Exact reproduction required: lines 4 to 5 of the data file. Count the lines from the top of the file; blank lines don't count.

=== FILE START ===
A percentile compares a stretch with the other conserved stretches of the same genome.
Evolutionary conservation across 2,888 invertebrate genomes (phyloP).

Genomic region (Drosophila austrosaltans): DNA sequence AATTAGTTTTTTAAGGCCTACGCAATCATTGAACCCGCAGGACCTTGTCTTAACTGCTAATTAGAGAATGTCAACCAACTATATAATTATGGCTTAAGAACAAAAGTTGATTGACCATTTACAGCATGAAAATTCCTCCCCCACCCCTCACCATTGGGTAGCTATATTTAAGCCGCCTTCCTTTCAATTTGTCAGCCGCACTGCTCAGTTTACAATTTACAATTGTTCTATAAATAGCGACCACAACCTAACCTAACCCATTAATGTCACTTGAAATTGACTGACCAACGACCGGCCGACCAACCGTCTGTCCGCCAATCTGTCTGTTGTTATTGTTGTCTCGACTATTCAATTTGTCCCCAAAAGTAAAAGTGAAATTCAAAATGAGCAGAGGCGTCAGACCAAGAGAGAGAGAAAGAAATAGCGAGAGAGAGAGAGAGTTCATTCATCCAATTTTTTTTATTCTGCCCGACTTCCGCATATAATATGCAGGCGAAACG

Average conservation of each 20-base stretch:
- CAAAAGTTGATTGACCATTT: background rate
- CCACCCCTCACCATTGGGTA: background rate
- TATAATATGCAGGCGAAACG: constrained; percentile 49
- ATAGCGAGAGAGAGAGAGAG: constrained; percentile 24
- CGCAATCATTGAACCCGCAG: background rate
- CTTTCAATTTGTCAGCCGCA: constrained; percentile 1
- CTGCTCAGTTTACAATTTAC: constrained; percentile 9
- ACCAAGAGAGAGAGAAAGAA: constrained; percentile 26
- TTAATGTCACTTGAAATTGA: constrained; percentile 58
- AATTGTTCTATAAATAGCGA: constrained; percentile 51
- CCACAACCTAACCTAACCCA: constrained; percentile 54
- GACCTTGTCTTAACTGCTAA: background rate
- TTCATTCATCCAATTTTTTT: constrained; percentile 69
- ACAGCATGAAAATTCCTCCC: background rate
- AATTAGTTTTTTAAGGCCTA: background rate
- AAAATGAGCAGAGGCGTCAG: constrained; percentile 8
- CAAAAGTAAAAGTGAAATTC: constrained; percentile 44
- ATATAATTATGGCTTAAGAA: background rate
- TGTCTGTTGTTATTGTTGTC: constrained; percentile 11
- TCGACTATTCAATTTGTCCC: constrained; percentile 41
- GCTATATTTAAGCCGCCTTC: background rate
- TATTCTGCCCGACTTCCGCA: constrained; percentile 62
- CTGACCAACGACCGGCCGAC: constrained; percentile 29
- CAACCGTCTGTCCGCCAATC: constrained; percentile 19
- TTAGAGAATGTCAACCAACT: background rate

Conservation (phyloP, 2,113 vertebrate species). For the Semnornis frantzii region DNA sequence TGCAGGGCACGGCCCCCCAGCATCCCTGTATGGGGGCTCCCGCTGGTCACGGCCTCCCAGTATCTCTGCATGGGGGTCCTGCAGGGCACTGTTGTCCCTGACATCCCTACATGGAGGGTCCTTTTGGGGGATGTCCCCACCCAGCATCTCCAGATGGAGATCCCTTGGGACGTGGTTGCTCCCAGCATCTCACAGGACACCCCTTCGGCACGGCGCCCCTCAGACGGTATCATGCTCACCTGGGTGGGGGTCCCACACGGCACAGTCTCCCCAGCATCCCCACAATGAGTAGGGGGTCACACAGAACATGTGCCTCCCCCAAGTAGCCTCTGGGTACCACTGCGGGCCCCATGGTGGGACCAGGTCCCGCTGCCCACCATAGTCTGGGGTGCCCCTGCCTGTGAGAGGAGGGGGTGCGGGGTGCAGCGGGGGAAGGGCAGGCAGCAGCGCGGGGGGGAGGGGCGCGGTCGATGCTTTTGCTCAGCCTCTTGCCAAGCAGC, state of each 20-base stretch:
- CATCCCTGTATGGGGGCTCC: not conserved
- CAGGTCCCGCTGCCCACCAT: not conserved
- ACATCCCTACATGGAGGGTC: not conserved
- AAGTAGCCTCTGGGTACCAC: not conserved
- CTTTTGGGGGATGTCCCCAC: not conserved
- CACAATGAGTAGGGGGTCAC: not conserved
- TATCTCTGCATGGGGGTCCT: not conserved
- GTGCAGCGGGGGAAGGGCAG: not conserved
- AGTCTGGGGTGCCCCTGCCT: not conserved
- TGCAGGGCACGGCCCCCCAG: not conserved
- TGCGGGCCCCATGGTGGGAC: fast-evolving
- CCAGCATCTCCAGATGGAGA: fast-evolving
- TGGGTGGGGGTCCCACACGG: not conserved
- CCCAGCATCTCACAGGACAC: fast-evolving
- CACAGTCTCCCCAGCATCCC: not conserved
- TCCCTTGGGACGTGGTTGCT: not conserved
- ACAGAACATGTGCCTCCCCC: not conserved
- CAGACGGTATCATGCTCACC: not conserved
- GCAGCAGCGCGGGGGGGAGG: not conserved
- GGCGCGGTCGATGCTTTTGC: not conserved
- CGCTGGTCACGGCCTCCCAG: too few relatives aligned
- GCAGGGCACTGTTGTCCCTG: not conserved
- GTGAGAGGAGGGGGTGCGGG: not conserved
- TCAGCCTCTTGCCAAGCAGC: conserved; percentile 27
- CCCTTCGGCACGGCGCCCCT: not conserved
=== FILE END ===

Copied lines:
Average conservation of each 20-base stretch:
- CAAAAGTTGATTGACCATTT: background rate